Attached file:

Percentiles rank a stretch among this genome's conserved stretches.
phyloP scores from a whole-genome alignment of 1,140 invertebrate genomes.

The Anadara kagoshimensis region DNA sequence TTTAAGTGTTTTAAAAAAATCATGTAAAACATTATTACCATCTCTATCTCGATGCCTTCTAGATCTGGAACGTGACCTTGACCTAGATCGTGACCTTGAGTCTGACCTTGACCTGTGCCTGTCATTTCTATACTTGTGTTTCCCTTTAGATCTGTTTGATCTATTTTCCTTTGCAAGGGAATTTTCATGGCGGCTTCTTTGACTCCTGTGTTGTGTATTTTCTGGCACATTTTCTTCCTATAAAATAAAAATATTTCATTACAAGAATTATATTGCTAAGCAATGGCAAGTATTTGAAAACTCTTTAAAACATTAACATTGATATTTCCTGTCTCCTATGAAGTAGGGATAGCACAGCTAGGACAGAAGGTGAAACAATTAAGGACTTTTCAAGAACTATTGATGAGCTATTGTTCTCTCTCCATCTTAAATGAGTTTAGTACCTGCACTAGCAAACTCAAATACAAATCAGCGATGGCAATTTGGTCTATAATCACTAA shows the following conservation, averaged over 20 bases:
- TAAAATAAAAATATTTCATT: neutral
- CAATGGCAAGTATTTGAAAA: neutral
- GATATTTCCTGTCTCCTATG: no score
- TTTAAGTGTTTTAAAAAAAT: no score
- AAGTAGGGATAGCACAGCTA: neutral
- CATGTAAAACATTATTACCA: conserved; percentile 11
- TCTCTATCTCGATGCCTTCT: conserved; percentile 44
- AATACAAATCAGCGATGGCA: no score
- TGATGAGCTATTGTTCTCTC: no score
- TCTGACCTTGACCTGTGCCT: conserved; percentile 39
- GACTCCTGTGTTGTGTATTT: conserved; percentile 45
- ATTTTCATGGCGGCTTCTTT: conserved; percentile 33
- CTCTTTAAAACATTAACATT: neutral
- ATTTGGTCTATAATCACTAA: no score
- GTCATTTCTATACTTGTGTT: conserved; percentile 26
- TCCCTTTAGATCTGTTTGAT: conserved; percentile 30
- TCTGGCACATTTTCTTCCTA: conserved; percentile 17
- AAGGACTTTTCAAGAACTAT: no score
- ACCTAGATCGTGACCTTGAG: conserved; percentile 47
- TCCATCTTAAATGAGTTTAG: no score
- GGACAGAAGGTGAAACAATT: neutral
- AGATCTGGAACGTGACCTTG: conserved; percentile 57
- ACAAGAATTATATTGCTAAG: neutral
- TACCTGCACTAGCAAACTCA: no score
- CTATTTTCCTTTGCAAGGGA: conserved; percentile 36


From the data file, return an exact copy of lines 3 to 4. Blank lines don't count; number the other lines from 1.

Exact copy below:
The Anadara kagoshimensis region DNA sequence TTTAAGTGTTTTAAAAAAATCATGTAAAACATTATTACCATCTCTATCTCGATGCCTTCTAGATCTGGAACGTGACCTTGACCTAGATCGTGACCTTGAGTCTGACCTTGACCTGTGCCTGTCATTTCTATACTTGTGTTTCCCTTTAGATCTGTTTGATCTATTTTCCTTTGCAAGGGAATTTTCATGGCGGCTTCTTTGACTCCTGTGTTGTGTATTTTCTGGCACATTTTCTTCCTATAAAATAAAAATATTTCATTACAAGAATTATATTGCTAAGCAATGGCAAGTATTTGAAAACTCTTTAAAACATTAACATTGATATTTCCTGTCTCCTATGAAGTAGGGATAGCACAGCTAGGACAGAAGGTGAAACAATTAAGGACTTTTCAAGAACTATTGATGAGCTATTGTTCTCTCTCCATCTTAAATGAGTTTAGTACCTGCACTAGCAAACTCAAATACAAATCAGCGATGGCAATTTGGTCTATAATCACTAA shows the following conservation, averaged over 20 bases:
- TAAAATAAAAATATTTCATT: neutral